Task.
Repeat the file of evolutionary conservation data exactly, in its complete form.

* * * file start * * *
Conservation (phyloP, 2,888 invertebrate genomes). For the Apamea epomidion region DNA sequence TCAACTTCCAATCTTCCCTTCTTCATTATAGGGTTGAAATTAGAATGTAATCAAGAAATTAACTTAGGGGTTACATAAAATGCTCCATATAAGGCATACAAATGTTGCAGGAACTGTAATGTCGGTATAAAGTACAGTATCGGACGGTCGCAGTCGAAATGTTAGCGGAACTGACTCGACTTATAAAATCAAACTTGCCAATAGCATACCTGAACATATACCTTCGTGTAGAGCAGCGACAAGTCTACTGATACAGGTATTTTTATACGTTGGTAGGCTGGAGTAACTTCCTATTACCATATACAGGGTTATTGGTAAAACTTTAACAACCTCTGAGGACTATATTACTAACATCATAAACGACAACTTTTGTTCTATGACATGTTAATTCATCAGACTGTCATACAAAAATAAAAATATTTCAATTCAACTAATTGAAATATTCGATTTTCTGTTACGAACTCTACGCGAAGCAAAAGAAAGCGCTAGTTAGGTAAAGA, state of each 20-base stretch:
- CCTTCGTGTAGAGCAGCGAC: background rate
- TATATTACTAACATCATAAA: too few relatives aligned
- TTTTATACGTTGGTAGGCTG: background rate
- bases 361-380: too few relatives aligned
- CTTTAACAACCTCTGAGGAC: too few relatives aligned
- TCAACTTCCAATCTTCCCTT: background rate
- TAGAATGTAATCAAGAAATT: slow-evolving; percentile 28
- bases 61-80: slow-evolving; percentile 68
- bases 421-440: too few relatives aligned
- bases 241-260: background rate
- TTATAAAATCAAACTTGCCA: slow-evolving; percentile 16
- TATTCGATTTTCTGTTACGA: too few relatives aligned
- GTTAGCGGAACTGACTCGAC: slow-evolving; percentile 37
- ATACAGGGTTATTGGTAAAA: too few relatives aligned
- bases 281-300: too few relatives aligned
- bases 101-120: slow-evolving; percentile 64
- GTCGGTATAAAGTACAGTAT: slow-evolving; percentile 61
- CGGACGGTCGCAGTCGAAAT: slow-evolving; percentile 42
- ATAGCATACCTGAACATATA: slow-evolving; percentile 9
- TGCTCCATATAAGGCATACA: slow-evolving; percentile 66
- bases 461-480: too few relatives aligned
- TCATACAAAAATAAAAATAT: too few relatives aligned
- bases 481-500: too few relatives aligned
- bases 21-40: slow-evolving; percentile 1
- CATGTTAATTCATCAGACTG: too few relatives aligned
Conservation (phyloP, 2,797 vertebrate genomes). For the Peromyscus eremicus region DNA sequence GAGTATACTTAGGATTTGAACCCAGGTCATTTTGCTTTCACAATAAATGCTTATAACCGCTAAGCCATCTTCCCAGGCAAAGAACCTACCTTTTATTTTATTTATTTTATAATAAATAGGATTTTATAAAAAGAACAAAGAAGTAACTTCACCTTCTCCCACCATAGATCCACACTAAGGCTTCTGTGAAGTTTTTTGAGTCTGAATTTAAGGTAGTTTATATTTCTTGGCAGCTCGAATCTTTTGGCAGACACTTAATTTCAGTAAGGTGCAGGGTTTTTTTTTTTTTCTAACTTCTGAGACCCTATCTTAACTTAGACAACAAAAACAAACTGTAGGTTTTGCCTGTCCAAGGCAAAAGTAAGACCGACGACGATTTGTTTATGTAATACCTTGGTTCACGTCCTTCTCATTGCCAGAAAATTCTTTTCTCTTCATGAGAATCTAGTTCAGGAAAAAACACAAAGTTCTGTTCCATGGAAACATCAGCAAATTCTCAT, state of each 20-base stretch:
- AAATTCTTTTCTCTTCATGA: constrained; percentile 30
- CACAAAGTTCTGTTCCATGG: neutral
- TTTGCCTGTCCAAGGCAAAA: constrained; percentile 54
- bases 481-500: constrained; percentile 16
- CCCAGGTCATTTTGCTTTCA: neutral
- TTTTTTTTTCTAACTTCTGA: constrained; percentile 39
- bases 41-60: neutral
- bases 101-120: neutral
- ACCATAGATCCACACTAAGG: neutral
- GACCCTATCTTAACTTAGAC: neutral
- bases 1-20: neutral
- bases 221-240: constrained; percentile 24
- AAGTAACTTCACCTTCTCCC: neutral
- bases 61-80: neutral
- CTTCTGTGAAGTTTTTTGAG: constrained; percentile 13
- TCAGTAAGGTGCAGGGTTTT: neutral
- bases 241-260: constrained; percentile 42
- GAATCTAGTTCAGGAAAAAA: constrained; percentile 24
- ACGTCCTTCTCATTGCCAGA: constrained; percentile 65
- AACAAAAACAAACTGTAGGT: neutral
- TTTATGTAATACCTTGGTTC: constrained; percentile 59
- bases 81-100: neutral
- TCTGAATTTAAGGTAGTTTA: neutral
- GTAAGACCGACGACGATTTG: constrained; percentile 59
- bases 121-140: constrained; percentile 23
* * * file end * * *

Conservation (phyloP, 2,888 invertebrate genomes). For the Apamea epomidion region DNA sequence TCAACTTCCAATCTTCCCTTCTTCATTATAGGGTTGAAATTAGAATGTAATCAAGAAATTAACTTAGGGGTTACATAAAATGCTCCATATAAGGCATACAAATGTTGCAGGAACTGTAATGTCGGTATAAAGTACAGTATCGGACGGTCGCAGTCGAAATGTTAGCGGAACTGACTCGACTTATAAAATCAAACTTGCCAATAGCATACCTGAACATATACCTTCGTGTAGAGCAGCGACAAGTCTACTGATACAGGTATTTTTATACGTTGGTAGGCTGGAGTAACTTCCTATTACCATATACAGGGTTATTGGTAAAACTTTAACAACCTCTGAGGACTATATTACTAACATCATAAACGACAACTTTTGTTCTATGACATGTTAATTCATCAGACTGTCATACAAAAATAAAAATATTTCAATTCAACTAATTGAAATATTCGATTTTCTGTTACGAACTCTACGCGAAGCAAAAGAAAGCGCTAGTTAGGTAAAGA, state of each 20-base stretch:
- CCTTCGTGTAGAGCAGCGAC: background rate
- TATATTACTAACATCATAAA: too few relatives aligned
- TTTTATACGTTGGTAGGCTG: background rate
- bases 361-380: too few relatives aligned
- CTTTAACAACCTCTGAGGAC: too few relatives aligned
- TCAACTTCCAATCTTCCCTT: background rate
- TAGAATGTAATCAAGAAATT: slow-evolving; percentile 28
- bases 61-80: slow-evolving; percentile 68
- bases 421-440: too few relatives aligned
- bases 241-260: background rate
- TTATAAAATCAAACTTGCCA: slow-evolving; percentile 16
- TATTCGATTTTCTGTTACGA: too few relatives aligned
- GTTAGCGGAACTGACTCGAC: slow-evolving; percentile 37
- ATACAGGGTTATTGGTAAAA: too few relatives aligned
- bases 281-300: too few relatives aligned
- bases 101-120: slow-evolving; percentile 64
- GTCGGTATAAAGTACAGTAT: slow-evolving; percentile 61
- CGGACGGTCGCAGTCGAAAT: slow-evolving; percentile 42
- ATAGCATACCTGAACATATA: slow-evolving; percentile 9
- TGCTCCATATAAGGCATACA: slow-evolving; percentile 66
- bases 461-480: too few relatives aligned
- TCATACAAAAATAAAAATAT: too few relatives aligned
- bases 481-500: too few relatives aligned
- bases 21-40: slow-evolving; percentile 1
- CATGTTAATTCATCAGACTG: too few relatives aligned
Conservation (phyloP, 2,797 vertebrate genomes). For the Peromyscus eremicus region DNA sequence GAGTATACTTAGGATTTGAACCCAGGTCATTTTGCTTTCACAATAAATGCTTATAACCGCTAAGCCATCTTCCCAGGCAAAGAACCTACCTTTTATTTTATTTATTTTATAATAAATAGGATTTTATAAAAAGAACAAAGAAGTAACTTCACCTTCTCCCACCATAGATCCACACTAAGGCTTCTGTGAAGTTTTTTGAGTCTGAATTTAAGGTAGTTTATATTTCTTGGCAGCTCGAATCTTTTGGCAGACACTTAATTTCAGTAAGGTGCAGGGTTTTTTTTTTTTTCTAACTTCTGAGACCCTATCTTAACTTAGACAACAAAAACAAACTGTAGGTTTTGCCTGTCCAAGGCAAAAGTAAGACCGACGACGATTTGTTTATGTAATACCTTGGTTCACGTCCTTCTCATTGCCAGAAAATTCTTTTCTCTTCATGAGAATCTAGTTCAGGAAAAAACACAAAGTTCTGTTCCATGGAAACATCAGCAAATTCTCAT, state of each 20-base stretch:
- AAATTCTTTTCTCTTCATGA: constrained; percentile 30
- CACAAAGTTCTGTTCCATGG: neutral
- TTTGCCTGTCCAAGGCAAAA: constrained; percentile 54
- bases 481-500: constrained; percentile 16
- CCCAGGTCATTTTGCTTTCA: neutral
- TTTTTTTTTCTAACTTCTGA: constrained; percentile 39
- bases 41-60: neutral
- bases 101-120: neutral
- ACCATAGATCCACACTAAGG: neutral
- GACCCTATCTTAACTTAGAC: neutral
- bases 1-20: neutral
- bases 221-240: constrained; percentile 24
- AAGTAACTTCACCTTCTCCC: neutral
- bases 61-80: neutral
- CTTCTGTGAAGTTTTTTGAG: constrained; percentile 13
- TCAGTAAGGTGCAGGGTTTT: neutral
- bases 241-260: constrained; percentile 42
- GAATCTAGTTCAGGAAAAAA: constrained; percentile 24
- ACGTCCTTCTCATTGCCAGA: constrained; percentile 65
- AACAAAAACAAACTGTAGGT: neutral
- TTTATGTAATACCTTGGTTC: constrained; percentile 59
- bases 81-100: neutral
- TCTGAATTTAAGGTAGTTTA: neutral
- GTAAGACCGACGACGATTTG: constrained; percentile 59
- bases 121-140: constrained; percentile 23